Further Responses on the Confederate Flag
I don't entirely agree with Victoria Simmons' analysis.
The "personal" reasons that she cites for displaying the flag, though interesting, actually support Carrie's initial reading of the flag as an expression of white masculinity, rather than challenging it. That is to say, the distinction over racist intent is well worth pointing out, but the luxury of never having to consider the racial (or gendered) implications of certain behaviors, display practices, or statements is one that white men almost exclusively enjoy. Tn fact, there are many young men in the South who would use the exact same logic to justify their own display of the confederate flag, particularly it's connection with southern rock‑‑also a supremely white male genre that emerged in marked contrast to the African American and interracial rock bands of a previous era (blues and jazz bands as well). Whether white guys are embracing the flag because of racism or because of their personal connection to another exclusively white male art form doesn't change the fact that the flag is still tied to white masculinity (amongst other forms of white identity). The situation may be more nuanced than Carrie makes it out to be (I'm speculating because i haven't read it in a while), but it doesn't change the substance of her argument.
On a different note, it goes without saying that literally asking every young white guy why they display the confederate flag is not only impossible, but will most likely yield an inaccurate and untruthful set of responses‑‑particularly from guys who may be racist but ultimately lack the chutzpah associated with the "in your fucking face" racism of neo‑Nazis or the Klan. And this is to say nothing of people's general hesitancy to reveal their personal beliefs and opinions to academic researchers or research journalists‑‑this is a different methodological issue altogether, but one that the author alludes to in assuming that personal interviews necessarily yield the truth.
My biggest critique, however, is that when she refers to an expression of working class masculine identity, that "just happens to be white", she's relying on what is probably the most frequently used apology for structural racism that exists in the United States; it is the default thesis of white privilege.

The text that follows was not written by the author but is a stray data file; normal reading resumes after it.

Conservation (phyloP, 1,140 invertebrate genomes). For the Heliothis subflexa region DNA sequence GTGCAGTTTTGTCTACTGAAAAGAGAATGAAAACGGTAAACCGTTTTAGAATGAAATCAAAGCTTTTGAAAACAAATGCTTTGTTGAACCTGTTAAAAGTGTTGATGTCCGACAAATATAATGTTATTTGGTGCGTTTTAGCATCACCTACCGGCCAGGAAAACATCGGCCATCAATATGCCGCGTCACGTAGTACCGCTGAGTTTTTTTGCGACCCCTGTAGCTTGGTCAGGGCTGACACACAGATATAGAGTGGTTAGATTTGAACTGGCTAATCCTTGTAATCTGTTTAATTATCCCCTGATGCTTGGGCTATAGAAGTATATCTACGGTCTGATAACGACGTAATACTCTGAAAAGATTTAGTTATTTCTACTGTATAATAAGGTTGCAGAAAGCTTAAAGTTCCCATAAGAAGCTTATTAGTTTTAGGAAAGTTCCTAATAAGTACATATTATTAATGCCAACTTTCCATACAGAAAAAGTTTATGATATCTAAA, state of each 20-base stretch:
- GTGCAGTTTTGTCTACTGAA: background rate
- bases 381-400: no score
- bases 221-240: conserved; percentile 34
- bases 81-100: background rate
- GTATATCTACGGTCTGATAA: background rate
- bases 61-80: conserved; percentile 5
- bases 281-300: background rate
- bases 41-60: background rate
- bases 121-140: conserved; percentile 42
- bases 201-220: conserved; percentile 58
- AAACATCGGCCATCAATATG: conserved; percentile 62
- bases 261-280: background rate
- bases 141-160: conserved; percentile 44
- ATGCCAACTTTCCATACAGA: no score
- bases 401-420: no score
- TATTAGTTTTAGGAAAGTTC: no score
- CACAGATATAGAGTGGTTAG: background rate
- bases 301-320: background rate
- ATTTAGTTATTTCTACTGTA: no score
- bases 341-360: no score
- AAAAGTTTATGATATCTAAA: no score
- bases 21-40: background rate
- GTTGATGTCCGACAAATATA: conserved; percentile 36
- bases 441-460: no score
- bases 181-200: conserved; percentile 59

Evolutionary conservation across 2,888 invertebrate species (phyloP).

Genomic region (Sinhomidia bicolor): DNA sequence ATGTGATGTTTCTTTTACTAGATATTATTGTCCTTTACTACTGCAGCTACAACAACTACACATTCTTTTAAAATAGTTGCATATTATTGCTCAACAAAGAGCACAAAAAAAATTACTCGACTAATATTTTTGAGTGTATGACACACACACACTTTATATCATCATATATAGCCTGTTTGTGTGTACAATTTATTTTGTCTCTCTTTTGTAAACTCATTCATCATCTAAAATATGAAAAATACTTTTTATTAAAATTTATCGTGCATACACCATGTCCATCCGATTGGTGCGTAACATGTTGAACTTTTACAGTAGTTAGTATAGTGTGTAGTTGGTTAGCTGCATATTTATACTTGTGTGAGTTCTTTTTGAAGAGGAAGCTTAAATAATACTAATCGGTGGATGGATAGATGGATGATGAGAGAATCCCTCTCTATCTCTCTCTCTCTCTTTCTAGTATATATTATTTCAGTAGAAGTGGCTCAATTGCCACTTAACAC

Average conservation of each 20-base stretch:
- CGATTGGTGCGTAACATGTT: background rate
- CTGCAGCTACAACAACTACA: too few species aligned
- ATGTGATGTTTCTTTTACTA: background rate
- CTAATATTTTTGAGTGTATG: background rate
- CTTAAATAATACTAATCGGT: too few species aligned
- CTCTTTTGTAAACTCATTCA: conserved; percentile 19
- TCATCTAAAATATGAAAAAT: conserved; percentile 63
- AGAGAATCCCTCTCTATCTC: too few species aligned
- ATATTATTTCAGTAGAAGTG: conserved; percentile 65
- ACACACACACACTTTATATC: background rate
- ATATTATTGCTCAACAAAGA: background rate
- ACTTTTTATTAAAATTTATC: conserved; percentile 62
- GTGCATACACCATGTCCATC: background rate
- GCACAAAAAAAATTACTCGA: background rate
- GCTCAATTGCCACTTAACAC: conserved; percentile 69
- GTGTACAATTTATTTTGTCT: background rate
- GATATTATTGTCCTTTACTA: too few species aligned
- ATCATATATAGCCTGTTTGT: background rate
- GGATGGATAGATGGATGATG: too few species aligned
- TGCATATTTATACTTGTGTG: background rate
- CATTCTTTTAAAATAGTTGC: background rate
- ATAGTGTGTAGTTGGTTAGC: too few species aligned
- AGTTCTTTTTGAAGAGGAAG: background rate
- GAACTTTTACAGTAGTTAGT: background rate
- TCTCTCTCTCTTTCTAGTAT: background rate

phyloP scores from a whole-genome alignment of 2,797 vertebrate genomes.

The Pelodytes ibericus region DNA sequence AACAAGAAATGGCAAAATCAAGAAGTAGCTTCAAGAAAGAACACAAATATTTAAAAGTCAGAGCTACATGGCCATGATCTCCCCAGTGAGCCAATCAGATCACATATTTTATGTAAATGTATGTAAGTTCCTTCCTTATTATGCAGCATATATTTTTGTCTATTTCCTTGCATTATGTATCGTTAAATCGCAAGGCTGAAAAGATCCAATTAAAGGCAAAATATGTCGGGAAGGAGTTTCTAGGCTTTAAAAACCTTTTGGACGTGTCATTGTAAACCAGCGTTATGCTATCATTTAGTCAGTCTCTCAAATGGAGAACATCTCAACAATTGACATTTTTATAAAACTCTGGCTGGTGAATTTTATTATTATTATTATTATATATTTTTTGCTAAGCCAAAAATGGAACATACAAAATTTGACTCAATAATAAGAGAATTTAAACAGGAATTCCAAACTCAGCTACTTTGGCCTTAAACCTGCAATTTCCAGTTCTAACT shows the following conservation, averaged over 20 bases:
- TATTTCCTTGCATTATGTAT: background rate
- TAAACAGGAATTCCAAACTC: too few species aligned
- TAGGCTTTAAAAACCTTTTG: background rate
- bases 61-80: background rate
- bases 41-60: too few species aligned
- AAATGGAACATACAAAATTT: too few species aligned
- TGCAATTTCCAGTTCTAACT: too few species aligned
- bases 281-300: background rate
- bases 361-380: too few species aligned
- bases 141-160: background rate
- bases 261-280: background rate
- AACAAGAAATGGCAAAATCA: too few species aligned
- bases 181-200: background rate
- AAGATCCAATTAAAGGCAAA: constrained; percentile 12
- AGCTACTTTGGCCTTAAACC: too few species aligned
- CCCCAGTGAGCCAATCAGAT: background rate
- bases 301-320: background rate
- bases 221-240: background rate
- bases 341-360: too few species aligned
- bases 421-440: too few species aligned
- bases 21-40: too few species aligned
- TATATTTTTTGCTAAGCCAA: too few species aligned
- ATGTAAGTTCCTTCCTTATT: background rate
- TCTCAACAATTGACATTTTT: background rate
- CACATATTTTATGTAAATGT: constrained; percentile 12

• "Bad" neighborhoods "just so happen" to be black.
• The people that the US perpetually bomb "just so happen" to be brown.
• 99% of people in high positions of political/economic power "just so happen" to be white...
You get my point.
Finally, I think the ways that people have toyed with the flag's aesthetics and "hacked" its meaning are interesting and I'm glad the author (Simmons) brought them up. But they also reveal the extent to which that the confederate flag can't be used to express anything other than white racism unless it is appropriated, jammed or re‑worked. I think burning it, along with the rest of the flags in this world, is a step in the right direction; though I'd settle for simply removing it from the top of state capitol buildings. At the very least, I'd settle for living in a culture where white "rockers" aren't as politically ignorant as their stadium rock is shitty. But that's a different story.
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I think that the swastika and the good ole' stars and bars are more or less the same thing (and obviously I am very aware of the distinct historical differences, but at some point, white supremacy enshrined in law and custom is just white supremacy enshrined in law and custom). I share Zack's concerns that the de‑racing, or the evacuation of the stars and bars' white supremacists overtones, is a privileged move, and one that is arguably ethno‑centric‑‑and, again, as Zack points out, only one that those in power get to play. That said, I think this is a discussion worth having.
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Well, Victoria Simmons has a point, but I really wasn't interested in people's consciousness about the flag, or how they talked about it, particularly since there isn't much of a language here for talking about whiteness and white supremacy, despite its presence in Quebec.
What I love, however, is that three years after I wrote that piece, someone still cared enough, was pissed off enough, to write such a long and careful reply.